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beerguy55

Fielder misses ball and collides with runner

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I can see this happening with F4/F6 running in on a flare...or F1 going to either baseline on a little flare.

The fielder is going for the ball, misses the ball, then his momentum carries him into the runner.  Is this always obstruction, or is there a "one step" provision?  Could it be ruled interference, even though the fielder has had his shot at the ball, and he and the ball are moving in opposite directions?

I think I read somewhere that a collision between a fielder and a runner is always INT or OBS, never incidental (except for right in front of the plate?).

 

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Assuming the ball is by now "a step and a reach" away from the fielder (and the entire benefit of the doubt is going to the runner, here), it's OBS.

 

Note that if the fielder pulls up at the last instant *because* the runner was in the way (and not because he judged it was a better way to attempt the play, or because he realized he was not going to get to the ball, or ...), then that's going to be INT.

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Is that really true? If the fielder does not go after the ball are we supposed to assume that it was due to interference?

Awhile back I was the BU for an 18U softball game.

Runner on 2B.

Runner goes on the pitch.

Batter hits soft line drive towards short which cause the runner to stop suddenly to avoid the batted ball and then immediately takes off once the danger of being hit is over.

F6 is a few feet behind her and drops the ball on what should have been an easy catch.

In my  judgement the runner did nothing wrong and, even though F6 seemed a bit flustered by the runner she should have caught the ball.

( I later checked an umpire manual and it stated that a runner must do something other than running the bases -- making contact, purposely stopping/ starting in front of the ball to hinder the fielder, etc.)---to be called for interference 

Defensive coach comes out looking for the interference call but I explain to him my reasons for not calling it.

Would you have called interference in this situation?

 

 

 

 

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1 hour ago, beerguy55 said:

I think I read somewhere that a collision between a fielder and a runner is always INT or OBS, never incidental (except for right in front of the plate?).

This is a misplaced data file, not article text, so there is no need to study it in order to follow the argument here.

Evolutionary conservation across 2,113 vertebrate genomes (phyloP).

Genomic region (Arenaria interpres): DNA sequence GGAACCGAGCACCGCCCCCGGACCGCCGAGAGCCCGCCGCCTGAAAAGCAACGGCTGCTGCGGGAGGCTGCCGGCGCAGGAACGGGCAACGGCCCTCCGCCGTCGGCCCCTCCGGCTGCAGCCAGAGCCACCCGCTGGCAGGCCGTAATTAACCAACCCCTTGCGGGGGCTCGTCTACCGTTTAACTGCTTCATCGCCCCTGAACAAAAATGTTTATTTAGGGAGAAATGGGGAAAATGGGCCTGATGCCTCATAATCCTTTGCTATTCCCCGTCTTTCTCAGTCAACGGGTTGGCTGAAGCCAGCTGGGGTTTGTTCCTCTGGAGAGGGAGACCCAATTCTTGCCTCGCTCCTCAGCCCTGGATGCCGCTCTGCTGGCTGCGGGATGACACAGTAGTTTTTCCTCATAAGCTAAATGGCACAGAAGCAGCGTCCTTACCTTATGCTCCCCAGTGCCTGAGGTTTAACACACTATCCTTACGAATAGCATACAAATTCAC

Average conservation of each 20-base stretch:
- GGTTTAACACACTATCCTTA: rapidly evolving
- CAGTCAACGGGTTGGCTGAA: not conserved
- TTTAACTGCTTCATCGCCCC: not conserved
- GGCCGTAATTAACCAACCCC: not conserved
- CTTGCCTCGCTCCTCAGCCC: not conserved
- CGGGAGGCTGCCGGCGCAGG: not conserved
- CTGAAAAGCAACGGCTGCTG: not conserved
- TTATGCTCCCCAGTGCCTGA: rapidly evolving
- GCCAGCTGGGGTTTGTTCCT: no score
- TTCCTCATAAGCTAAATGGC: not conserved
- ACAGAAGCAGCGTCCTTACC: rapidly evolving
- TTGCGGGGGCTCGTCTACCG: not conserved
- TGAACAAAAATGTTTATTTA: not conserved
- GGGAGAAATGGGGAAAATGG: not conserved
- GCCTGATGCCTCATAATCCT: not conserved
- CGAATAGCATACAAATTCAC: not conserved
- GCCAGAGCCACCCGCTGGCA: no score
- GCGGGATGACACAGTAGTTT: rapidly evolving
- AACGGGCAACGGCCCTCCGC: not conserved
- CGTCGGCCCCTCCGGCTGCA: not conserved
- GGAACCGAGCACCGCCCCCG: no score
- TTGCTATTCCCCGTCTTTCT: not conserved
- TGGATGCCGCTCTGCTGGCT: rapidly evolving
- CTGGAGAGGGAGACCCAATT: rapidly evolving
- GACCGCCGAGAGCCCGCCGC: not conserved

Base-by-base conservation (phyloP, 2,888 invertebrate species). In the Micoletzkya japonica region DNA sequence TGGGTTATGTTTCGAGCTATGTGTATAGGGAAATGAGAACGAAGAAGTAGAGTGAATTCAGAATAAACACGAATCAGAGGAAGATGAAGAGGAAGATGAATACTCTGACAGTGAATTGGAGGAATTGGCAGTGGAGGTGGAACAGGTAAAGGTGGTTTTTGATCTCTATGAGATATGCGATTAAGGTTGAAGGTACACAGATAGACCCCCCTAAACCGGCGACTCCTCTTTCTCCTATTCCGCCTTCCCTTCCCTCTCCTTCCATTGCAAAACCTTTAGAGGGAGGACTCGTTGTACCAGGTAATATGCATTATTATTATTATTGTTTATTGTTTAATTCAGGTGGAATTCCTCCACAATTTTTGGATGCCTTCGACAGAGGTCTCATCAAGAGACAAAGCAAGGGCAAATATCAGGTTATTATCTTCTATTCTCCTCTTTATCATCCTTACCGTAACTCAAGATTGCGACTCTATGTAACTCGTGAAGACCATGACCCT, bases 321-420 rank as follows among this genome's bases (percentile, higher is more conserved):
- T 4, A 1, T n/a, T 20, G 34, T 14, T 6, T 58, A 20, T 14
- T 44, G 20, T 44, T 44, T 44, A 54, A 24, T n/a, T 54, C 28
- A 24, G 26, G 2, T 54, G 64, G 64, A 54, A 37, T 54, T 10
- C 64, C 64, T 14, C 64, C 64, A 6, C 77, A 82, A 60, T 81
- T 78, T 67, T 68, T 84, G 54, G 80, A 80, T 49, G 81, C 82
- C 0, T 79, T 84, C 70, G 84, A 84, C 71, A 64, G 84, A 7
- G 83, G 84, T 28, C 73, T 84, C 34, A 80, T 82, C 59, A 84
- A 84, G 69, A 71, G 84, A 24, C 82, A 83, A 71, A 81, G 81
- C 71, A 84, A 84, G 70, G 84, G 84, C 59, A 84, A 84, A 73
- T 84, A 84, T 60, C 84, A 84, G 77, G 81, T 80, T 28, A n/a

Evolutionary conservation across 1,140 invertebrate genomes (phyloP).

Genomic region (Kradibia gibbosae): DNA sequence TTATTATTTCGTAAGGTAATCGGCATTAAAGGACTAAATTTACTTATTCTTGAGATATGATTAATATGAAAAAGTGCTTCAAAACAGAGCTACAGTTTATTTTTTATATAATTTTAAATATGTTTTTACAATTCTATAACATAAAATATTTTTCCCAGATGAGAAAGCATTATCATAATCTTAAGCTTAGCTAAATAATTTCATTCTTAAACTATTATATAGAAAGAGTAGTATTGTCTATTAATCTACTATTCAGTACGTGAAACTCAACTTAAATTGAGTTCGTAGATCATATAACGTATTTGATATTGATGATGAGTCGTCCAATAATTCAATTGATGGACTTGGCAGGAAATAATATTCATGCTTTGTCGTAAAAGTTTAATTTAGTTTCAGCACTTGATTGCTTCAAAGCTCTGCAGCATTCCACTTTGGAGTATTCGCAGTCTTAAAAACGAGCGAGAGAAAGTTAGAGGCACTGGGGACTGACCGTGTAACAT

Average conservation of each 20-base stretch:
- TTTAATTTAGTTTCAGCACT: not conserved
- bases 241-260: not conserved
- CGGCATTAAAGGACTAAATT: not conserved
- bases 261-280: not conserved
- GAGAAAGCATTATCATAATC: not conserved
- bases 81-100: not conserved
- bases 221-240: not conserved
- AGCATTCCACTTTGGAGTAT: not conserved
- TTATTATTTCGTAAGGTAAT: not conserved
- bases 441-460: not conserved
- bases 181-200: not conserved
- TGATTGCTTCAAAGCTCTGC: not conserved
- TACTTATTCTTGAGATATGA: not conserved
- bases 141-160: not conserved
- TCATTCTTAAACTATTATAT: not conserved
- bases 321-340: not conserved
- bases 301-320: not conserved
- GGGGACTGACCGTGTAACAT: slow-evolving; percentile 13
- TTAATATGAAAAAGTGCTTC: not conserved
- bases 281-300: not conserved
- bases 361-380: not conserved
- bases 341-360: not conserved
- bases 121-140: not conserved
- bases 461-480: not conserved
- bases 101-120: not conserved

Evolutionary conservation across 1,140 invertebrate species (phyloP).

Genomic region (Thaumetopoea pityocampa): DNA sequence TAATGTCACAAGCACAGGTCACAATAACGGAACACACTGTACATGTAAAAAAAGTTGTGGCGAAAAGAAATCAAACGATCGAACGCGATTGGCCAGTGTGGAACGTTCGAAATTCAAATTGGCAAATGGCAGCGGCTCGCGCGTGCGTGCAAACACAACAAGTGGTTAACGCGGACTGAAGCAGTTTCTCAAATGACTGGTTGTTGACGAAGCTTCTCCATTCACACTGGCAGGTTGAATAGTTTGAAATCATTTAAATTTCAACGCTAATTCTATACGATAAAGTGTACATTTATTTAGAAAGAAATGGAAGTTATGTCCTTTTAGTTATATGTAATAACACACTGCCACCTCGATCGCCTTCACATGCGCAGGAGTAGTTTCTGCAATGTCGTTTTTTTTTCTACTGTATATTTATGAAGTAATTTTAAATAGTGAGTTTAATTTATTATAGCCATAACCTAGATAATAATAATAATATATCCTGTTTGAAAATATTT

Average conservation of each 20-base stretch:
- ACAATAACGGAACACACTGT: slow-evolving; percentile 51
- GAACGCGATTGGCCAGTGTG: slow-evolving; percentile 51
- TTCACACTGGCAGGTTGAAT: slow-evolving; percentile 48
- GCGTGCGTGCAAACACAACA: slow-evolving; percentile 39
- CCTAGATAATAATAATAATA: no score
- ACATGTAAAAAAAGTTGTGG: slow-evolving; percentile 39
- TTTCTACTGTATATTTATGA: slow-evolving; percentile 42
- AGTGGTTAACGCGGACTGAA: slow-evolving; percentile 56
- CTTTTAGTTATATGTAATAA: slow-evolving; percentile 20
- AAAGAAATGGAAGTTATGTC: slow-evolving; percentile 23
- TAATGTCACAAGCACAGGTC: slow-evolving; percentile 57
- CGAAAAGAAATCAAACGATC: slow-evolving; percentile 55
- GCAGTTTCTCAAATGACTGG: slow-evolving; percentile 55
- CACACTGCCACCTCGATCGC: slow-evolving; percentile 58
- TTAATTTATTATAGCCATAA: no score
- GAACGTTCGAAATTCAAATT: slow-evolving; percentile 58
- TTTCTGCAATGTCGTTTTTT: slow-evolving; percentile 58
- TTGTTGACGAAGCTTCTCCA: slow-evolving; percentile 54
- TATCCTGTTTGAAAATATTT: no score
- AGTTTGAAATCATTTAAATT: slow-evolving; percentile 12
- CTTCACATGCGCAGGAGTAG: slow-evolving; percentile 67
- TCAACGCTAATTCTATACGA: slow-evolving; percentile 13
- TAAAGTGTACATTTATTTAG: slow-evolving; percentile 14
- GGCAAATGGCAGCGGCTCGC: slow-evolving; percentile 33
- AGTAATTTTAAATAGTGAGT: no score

I'd say as a general rule fielder/runner contact on a BATTED ball is generally going to be interference or obstruction.  I'd like to say "always" (other than tangle/untangle), but I'm sure somebody would come up with an example where that wasn't the case.  I hate the phrase "everybody was doing what they were supposed to be doing" on a batted ball.

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Is that really true? If the fielder does not go after the ball are we supposed to assume that it was due to interference?
Awhile back I was the BU for an 18U softball game.
Runner on 2B.
Runner goes on the pitch.
Batter hits soft line drive towards short which cause the runner to stop suddenly to avoid the batted ball and then immediately takes off once the danger of being hit is over.
F6 is a few feet behind her and drops the ball on what should have been an easy catch.
In my  judgement the runner did nothing wrong and, even though F6 seemed a bit flustered by the runner she should have caught the ball.
( I later checked an umpire manual and it stated that a runner must do something other than running the bases -- making contact, purposely stopping/ starting in front of the ball to hinder the fielder, etc.)---to be called for interference 
Defensive coach comes out looking for the interference call but I explain to him my reasons for not calling it.
Would you have called interference in this situation?
 
 
 
 

What you described is not what@noumpere said. He offered the insight that IF a fielder stops BECAUSE of the runner... Obviously, we don't want to require a collision to get INT, that's just dangerous. Your scenario is nothing.
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1 hour ago, MT73 said:

Would you have called interference in this situation?

HTBT, but the way you describe it, no. In order for there to be interference, the runner would have to ... well ... interfere with the fielder fielding the ball. Merely being in an inconvenient place isn't interference.

On the OP, once the fielder has missed the ball, he's no longer protected from committing obstruction. Either catch the ball (preferable) or at least be more aware of the baserunners in your area.

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3 hours ago, MT73 said:

Is that really true? If the fielder does not go after the ball are we supposed to assume that it was due to interference?

We don't assume anything. We have to judge the play on its merits: if the runner hinders the fielder, then INT. If, as in the OP, the fielder misplays the ball so that it gets away from him, then he is instantly liable for OBS. We have to rule on which occurs (so with luck one of us is watching: this sometimes happens behind the BU, and when he turns he picks up the end of the action, which is no basis for ruling on it even though it's 10 feet from him).

Note that in neither version of this play is contact required to rule INT or OBS. The key concept is hindrance, not contact.

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